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Azzano di Spoleto

Lessons in Preservation

A town of central Umbria, a frazione of Spoleto: 42°49.2N, 12°29.4E. Altitude: 239 m. Population: 103.

[image ALT: A flat field of poppies several hundred meters deep toward the horizon, and in the background a loose village of some thirty or forty houses. It is a view of the comune of Azzano, Umbria (central Italy).]

Azzano seen from the south in early May, at the height of the poppy season. In the distance just behind the church, Mt. Subasio; and to the right, Trevi.

There's not much more to Azzano than what you see here: a line of houses in the upper floodplain of the Clitunno and all the other creeks that eventually form the Topino; it's in the comune of Spoleto, about 10 km N of that town.

Those watercourses have in fact been very dangerous to the village over the centuries, and survival meant keeping them in check, even at the expense of your neighbors; and Azzano is singled out by the authors of Trevi de planu as having been one of the most efficient in doing just that in the early 18c. They built nice dikes on several of the creeks — or at least those dykes were strong and effective on the side facing Azzano: if the floodwaters overtopped the other side to rush toward Beroide or the lower parts of Pissignano, too bad. . . .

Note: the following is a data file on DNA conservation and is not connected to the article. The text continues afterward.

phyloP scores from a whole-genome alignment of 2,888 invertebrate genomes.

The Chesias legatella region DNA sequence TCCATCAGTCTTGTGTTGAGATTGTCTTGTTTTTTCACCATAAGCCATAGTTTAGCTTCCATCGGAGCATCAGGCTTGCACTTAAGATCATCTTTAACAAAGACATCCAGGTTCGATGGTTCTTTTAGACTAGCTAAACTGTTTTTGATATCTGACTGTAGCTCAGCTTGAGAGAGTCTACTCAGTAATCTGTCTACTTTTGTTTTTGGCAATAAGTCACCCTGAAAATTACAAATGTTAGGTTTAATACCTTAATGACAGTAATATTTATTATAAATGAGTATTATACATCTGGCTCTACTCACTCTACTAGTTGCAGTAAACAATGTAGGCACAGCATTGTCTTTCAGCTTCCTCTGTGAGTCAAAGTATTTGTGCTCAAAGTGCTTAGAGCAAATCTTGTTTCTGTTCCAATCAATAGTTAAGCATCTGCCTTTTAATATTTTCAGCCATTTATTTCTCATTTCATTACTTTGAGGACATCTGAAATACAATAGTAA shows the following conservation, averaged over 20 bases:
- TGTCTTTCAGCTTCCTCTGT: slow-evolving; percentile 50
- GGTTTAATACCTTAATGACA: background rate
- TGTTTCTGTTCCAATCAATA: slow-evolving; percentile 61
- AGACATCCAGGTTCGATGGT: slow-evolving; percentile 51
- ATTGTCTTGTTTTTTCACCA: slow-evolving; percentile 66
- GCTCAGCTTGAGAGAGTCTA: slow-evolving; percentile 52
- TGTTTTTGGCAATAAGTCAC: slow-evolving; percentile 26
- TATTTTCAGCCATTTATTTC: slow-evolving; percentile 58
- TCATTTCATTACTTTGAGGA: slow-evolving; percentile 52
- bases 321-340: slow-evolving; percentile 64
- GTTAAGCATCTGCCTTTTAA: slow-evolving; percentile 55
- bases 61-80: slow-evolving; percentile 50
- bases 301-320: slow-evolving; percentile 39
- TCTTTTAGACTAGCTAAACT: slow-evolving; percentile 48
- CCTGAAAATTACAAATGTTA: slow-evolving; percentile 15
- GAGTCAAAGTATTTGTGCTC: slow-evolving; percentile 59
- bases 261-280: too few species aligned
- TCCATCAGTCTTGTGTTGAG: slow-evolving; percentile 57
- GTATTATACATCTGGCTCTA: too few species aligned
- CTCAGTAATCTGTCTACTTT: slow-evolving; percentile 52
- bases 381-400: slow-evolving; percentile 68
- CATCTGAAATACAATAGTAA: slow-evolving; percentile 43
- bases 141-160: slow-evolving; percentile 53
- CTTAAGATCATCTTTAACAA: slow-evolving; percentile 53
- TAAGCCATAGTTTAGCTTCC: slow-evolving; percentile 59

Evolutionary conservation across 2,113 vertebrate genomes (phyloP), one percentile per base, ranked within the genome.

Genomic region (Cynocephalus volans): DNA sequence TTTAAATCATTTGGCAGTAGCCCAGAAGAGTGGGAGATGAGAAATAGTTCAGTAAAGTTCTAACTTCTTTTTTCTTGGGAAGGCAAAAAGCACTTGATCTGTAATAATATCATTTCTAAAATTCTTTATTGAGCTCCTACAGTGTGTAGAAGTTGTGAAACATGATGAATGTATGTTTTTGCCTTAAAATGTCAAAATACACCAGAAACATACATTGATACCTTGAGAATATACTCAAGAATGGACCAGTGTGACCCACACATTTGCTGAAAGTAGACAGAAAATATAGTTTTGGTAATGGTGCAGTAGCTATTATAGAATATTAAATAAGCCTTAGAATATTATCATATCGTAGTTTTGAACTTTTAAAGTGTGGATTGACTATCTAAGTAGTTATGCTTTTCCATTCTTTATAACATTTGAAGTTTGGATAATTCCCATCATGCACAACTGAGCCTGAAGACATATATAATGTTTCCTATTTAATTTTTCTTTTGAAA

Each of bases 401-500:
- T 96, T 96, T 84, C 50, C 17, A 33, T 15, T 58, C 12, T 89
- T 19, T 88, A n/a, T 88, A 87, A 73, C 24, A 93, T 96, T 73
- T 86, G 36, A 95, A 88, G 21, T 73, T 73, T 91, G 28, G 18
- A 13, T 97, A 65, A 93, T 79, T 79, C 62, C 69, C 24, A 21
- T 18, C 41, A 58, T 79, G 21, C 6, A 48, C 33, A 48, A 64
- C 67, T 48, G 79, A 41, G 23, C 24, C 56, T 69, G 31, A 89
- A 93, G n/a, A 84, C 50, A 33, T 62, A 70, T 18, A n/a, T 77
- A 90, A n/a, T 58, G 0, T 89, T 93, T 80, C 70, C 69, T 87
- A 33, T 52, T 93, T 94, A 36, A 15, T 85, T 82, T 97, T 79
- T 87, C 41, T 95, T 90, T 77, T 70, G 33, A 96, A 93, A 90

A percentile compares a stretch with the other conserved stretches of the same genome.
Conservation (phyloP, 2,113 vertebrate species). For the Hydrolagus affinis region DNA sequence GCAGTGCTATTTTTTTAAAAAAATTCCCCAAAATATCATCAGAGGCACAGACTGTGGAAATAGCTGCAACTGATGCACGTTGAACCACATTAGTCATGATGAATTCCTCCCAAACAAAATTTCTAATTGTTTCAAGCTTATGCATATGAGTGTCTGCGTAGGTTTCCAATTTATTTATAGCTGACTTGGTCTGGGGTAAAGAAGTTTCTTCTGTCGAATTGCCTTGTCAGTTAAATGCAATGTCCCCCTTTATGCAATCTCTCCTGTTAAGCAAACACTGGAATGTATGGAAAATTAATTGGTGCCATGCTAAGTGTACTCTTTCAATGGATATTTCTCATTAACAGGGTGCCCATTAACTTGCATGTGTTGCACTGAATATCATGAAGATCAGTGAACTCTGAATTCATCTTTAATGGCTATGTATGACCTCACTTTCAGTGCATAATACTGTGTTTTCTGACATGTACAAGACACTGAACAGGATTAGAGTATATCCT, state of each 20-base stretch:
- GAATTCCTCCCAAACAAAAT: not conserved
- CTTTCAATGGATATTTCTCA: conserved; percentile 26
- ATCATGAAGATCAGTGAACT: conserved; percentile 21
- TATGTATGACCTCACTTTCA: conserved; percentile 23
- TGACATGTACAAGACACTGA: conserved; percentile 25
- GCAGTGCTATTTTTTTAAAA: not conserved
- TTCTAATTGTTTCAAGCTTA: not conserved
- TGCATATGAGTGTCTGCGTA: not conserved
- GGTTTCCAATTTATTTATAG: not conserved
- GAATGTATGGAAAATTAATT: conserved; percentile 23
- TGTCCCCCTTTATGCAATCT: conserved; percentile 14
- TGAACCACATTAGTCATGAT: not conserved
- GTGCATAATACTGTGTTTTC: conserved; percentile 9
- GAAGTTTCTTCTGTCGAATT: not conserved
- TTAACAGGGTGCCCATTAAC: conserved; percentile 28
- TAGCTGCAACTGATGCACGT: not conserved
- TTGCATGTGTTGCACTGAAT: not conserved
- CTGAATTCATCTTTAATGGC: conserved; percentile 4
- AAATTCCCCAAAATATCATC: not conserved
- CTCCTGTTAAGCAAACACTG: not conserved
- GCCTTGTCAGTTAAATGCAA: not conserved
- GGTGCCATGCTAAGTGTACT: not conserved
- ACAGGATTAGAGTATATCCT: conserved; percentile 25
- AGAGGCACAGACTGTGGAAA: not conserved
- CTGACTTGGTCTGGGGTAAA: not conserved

[image ALT: missingALT. It is a view of the church of S. Lorenzo near Azzano, Umbria (central Italy).]

[ 6/20/05: 1 page, 5 photos ]

The survival of Azzano has its good points for the rest of us too, though: three old churches have been preserved, when some nearby communities have lost theirs. The outlying chapel of S. Paolo I haven't seen, nor much of the 12c Romanesque church of S. Maria whose belfry you see above, right in front of Mt. Subasio; but I can show you something of S. Lorenzo.

Further survival is another matter, however; survival of a different kind. The eastern plain of Umbria, so dangerous over so many centuries for its raging floods, partly mastered by the Romans but undone by earthquakes and the collapse of Roman civilization, is now better controlled after 700 years of modern work on diverting rivers and building levees: it's safe to build on. And building is what the traveler now sees in Umbria; lots of it, bringing with it cheap concrete, and industry, and smog, and taking away the beauty of the land at an alarming rate: I've seen significant changes just in the ten years I've been walking the area.

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Page updated: 20 Jun 05